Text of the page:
By Michael Weiner and Thomas Lynch
This year’s New York State budget takes substantial steps that will preserve and enhance quality of life in Western New York.
Expanded funding for key educational programs – through initiatives like the Smart Schools Bond Referendum – will pay dividends in the long term.
Accessible and universal pre-K in high-need areas will mean that more children will develop the skills and qualities that support active learning. Additional funding for after-school programming will also enable students to participate in productive out-of-school time activities that improve academic performance, social interaction and behavior. This funding is critical for the ongoing development of our students and should be implemented in the current fiscal year.
Even though they are minors, many youth who fall through the cracks of our educational system risk involvement with the adult justice system. Establishing a commission to create a plan to raise the age of criminal responsibility should lead to better state policies that will help at-risk youth avoid unlawful behavior, build prosperous futures and reduce public expenditure on incarceration.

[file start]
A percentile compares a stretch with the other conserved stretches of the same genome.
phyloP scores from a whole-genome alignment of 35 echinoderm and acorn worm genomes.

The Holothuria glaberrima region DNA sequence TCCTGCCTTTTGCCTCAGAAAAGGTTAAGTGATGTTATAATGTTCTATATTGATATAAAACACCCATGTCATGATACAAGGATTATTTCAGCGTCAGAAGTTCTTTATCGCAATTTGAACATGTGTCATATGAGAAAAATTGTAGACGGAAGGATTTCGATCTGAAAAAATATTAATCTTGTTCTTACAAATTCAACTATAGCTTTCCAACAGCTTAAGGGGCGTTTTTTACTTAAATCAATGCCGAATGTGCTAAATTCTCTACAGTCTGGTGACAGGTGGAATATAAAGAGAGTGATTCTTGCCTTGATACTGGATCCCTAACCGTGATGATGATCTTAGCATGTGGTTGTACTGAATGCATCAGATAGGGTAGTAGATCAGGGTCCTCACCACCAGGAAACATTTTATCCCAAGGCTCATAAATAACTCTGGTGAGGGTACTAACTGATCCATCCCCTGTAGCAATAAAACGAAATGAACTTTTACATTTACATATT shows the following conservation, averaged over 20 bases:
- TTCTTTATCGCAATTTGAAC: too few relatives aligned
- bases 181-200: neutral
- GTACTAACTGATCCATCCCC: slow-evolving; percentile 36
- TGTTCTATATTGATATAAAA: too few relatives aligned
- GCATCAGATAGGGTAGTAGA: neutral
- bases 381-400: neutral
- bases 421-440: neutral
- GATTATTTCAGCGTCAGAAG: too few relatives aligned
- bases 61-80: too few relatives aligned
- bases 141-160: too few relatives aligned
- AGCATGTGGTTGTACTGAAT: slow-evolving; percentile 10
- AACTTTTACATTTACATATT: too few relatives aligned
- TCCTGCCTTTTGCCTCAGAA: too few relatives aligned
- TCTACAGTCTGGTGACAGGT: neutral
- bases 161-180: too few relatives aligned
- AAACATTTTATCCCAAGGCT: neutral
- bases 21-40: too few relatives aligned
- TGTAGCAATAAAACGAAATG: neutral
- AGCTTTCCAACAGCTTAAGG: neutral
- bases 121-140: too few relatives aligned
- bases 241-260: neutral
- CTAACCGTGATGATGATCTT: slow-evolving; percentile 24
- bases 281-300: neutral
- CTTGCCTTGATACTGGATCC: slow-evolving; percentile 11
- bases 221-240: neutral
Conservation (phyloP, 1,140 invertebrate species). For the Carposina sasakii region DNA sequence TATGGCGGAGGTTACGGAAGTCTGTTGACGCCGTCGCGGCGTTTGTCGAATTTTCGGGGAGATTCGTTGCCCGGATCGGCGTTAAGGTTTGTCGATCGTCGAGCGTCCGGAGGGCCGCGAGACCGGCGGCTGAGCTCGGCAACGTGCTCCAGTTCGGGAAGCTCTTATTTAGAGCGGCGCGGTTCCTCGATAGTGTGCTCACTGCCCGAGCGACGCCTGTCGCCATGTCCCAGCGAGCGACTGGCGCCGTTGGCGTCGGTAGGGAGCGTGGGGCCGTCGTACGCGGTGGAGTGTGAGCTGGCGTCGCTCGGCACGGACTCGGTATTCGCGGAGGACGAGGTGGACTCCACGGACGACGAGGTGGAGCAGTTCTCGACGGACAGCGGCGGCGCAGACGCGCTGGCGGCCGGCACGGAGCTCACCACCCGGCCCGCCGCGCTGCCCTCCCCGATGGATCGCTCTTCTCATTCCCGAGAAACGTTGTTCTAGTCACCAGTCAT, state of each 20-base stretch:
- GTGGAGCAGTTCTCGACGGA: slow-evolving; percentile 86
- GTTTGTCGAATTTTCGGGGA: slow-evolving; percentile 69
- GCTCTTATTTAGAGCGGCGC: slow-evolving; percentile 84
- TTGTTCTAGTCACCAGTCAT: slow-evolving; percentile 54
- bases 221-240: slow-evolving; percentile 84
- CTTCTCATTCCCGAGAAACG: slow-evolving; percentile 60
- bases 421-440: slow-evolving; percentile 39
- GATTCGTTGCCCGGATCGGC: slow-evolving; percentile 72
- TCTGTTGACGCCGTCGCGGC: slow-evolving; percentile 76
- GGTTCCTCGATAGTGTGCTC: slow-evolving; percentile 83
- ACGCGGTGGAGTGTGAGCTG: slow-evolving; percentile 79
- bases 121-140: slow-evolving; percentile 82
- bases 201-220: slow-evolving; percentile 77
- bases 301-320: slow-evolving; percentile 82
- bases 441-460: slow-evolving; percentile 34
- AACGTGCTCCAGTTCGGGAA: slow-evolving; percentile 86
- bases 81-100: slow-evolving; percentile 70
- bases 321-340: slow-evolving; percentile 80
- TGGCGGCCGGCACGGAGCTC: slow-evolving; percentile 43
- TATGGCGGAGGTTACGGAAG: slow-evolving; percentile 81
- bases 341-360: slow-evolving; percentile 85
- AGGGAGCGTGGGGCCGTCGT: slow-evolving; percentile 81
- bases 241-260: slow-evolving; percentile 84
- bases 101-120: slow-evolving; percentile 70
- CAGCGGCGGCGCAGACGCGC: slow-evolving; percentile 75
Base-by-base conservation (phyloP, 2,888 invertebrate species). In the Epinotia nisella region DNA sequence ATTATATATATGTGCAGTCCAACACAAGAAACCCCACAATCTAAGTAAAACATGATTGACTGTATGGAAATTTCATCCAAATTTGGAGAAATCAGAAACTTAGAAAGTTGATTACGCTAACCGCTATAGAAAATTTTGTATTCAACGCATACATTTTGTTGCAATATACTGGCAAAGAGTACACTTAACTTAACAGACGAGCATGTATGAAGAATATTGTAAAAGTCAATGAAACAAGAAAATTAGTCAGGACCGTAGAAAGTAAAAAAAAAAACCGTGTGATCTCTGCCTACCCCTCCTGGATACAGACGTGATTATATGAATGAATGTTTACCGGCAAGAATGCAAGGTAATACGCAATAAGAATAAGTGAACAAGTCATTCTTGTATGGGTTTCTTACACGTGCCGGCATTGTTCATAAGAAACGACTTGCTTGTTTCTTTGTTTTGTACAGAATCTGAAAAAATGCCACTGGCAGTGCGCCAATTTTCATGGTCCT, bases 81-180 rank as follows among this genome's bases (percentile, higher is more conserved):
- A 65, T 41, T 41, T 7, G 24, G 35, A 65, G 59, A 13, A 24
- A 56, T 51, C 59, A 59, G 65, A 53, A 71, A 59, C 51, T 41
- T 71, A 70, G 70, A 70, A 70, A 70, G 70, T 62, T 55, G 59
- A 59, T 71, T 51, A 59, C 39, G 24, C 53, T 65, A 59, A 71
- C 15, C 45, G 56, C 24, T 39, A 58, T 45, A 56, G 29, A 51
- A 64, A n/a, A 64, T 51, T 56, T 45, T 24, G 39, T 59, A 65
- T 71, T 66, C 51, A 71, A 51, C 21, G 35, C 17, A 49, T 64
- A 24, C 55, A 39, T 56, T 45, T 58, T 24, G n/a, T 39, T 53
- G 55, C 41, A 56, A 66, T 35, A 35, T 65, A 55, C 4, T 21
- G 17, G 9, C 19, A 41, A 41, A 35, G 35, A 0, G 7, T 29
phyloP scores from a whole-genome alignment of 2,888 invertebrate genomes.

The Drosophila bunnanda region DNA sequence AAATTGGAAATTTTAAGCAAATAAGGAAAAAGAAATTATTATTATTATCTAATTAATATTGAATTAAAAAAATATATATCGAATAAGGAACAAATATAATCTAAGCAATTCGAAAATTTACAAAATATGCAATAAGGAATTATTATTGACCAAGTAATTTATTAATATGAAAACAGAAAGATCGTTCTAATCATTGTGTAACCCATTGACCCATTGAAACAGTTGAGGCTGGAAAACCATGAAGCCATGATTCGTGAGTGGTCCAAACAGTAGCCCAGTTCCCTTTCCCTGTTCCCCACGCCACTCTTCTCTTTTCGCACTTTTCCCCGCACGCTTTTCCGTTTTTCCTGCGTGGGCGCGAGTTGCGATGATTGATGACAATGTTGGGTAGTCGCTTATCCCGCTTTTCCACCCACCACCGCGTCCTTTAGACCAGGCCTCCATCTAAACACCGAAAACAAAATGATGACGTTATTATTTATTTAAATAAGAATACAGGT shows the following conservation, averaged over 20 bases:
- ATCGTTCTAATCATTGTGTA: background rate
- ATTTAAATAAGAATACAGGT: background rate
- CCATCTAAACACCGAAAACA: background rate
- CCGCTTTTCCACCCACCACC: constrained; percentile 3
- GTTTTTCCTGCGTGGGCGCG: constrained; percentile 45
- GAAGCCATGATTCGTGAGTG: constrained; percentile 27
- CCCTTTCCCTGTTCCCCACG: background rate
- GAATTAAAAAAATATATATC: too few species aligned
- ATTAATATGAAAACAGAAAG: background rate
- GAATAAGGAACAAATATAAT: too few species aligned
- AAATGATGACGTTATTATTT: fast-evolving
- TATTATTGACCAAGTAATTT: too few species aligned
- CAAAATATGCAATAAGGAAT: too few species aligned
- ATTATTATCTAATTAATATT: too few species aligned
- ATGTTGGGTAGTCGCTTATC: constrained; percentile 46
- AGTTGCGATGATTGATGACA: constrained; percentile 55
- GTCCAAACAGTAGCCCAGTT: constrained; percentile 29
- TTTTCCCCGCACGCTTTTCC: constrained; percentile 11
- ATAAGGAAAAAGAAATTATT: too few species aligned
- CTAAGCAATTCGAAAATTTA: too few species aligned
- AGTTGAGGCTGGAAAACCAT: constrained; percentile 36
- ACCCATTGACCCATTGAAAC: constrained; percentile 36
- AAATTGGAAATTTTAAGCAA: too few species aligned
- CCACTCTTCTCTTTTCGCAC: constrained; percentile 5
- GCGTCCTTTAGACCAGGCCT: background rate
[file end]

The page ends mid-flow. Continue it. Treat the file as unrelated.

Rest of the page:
Beyond high school, the budget also supports broader and more comprehensive employment and educational options for youth, which will create a strong workforce, grow our tax base and reinvigorate our towns and neighborhoods. Support for higher education and career pathway development through STEM-related tuition assistance and technology improvements will allow our local high school and college graduates to find and maintain careers in our growing job market.
Affordable housing remains a concern for residents throughout the state. For those who do not benefit from home ownership, the proposed renters tax credit will help families and eligible seniors offset often high housing costs.
Despite these encouraging components, the proposed budget does not fully address two key resources. First, funding for 2-1-1, a telephone hot line that provides 93 percent of state residents with needed information about non-emergency services, is not included. 2-1-1 is a primary tool for navigating the complex health and human service system, a critical need highlighted by the United Way Community Needs Assessment.
Second, funding for public transit in Western New York is insufficient as proposed. A fair adjustment in state support for public transportation will enhance transportation options and expand connections to employment opportunities for low-income households and families living in poverty.
Michael Weiner is president and CEO of United Way of Buffalo & Erie County. Thomas Lynch is president and CEO of Goodwill Industries of WNY Inc.